The book opens with a chapter called ’The Knights Templar: Knightly Monks or Monkish Knights? A very good question indeed. I think many of us forget the fact that the Templars were monks. We are used to think of monks, staying in their monastery, taking care of their gardens, doing their prayers and all in all live a very quiet, contemplating kind of life. However, the Templars we see as Knights and soldiers firstly (don’t we all have a notion of knights as a nobel class of soldiers under the banner of faith, loyalty, courage and honour. Fighting tournaments and saving maids in distress?).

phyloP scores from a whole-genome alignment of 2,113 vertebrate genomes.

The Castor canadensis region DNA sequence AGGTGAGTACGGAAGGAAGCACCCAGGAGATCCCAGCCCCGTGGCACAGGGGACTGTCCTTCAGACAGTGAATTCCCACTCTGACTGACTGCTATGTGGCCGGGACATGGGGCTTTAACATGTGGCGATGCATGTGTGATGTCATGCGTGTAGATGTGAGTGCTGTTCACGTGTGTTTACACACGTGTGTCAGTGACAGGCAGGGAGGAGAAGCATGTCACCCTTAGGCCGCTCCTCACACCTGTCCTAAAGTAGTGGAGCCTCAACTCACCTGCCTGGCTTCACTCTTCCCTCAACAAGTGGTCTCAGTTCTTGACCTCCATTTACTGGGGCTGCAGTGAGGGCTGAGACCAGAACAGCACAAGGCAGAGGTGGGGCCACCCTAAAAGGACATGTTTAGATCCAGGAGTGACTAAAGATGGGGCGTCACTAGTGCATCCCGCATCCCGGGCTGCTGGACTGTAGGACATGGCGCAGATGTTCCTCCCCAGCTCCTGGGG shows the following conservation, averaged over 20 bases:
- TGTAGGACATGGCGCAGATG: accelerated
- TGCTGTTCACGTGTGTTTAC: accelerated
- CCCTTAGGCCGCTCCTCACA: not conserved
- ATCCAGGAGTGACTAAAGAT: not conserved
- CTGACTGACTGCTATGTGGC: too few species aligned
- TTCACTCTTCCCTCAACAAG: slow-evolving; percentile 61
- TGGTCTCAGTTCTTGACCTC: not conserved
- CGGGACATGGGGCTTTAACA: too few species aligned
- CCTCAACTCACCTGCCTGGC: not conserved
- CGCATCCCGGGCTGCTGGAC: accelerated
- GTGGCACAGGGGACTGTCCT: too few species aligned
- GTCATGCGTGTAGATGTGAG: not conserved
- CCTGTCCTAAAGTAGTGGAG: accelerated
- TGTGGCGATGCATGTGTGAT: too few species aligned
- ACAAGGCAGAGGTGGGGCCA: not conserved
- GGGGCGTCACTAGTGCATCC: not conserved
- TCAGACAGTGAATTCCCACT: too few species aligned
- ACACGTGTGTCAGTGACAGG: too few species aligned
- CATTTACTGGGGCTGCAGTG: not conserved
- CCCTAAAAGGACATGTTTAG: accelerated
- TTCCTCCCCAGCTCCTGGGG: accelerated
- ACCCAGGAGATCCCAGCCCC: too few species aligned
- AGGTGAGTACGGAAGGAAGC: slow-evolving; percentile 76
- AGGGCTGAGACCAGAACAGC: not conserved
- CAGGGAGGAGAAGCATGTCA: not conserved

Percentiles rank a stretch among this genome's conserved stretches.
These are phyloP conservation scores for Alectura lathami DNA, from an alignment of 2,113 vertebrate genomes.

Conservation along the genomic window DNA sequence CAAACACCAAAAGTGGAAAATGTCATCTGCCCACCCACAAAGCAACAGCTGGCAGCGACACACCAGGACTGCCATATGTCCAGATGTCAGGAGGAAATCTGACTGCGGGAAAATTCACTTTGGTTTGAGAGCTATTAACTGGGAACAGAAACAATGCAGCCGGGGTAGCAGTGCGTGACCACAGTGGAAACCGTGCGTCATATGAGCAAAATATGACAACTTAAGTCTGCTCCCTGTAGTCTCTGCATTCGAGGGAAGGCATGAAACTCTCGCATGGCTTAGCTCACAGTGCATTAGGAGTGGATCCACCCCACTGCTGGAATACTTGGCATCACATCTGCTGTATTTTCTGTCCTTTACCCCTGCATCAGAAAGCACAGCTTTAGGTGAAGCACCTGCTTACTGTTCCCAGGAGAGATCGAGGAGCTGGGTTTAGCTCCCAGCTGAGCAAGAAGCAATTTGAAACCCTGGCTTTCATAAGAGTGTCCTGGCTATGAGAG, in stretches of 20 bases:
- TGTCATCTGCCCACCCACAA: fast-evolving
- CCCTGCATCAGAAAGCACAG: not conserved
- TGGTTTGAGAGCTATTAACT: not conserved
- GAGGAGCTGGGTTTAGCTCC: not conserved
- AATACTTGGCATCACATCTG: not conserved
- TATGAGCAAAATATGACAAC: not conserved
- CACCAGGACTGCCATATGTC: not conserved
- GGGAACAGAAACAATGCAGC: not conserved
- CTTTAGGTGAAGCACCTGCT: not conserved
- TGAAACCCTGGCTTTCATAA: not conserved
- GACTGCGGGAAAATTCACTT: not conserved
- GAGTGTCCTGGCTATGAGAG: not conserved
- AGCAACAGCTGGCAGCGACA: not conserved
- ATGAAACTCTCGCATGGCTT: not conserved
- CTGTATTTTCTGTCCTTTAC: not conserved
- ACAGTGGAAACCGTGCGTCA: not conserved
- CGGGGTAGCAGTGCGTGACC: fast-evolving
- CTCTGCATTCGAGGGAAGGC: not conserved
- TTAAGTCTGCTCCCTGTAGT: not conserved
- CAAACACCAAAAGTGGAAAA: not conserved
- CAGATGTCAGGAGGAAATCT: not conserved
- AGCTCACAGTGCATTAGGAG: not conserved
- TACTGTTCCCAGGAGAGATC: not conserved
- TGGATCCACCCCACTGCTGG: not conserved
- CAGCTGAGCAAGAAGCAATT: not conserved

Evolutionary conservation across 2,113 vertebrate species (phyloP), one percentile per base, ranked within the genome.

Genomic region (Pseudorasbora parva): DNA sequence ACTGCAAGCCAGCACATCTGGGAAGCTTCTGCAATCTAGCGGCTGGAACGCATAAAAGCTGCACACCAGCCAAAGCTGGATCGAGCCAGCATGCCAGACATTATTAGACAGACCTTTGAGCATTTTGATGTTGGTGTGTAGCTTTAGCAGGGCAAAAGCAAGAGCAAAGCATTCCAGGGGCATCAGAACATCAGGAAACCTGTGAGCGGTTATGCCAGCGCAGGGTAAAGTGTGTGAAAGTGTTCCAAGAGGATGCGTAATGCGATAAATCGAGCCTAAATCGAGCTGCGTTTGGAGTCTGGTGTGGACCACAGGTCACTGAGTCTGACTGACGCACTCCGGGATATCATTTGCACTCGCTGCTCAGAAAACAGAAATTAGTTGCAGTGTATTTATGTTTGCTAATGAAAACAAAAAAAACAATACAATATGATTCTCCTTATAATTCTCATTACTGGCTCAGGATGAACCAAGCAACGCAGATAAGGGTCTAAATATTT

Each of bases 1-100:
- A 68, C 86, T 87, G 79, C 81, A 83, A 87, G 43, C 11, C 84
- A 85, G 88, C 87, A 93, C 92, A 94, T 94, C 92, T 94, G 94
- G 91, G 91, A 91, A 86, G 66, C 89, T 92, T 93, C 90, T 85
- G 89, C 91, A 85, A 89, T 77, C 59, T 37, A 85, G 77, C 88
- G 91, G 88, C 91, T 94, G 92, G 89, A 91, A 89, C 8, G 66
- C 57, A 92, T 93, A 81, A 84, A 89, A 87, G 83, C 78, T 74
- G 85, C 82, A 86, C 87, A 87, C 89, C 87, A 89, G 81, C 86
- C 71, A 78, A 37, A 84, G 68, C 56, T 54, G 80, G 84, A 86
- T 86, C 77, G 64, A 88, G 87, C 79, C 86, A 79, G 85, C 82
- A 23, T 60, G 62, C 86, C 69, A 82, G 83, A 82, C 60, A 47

”Was the original intent of the Templars to protect pilgrims or was their prime aim to lead a monastic life? William of Tyre writes that they dedicated themselves to God, taking vows of chastity, poverty and obedience, and then the Patriarch and other bishops enjoined them for the remission of their sins ’that as far as their strength permitted, they should keep the roads and highways safe from the menace of robbers and highwaymen, with especial regard for the protection of pilgrims’”.Although the Patriarch of Jerusalem was one of the most important founders of the Order, the overall commander of the knights was the Pope. The order was spread out in different countries, and their allegiance was with the Pope, not the king or queen of the country where they were living. It was an early international organisation, independent from many structures in the countries where they lived. The privileges included freedom from paying tithes to the Church, as well as not having to pay taxes to the king. The money they earned all went into fighting the infidels during the various crusades. Maybe it was these inequalities that made them unpopular locally.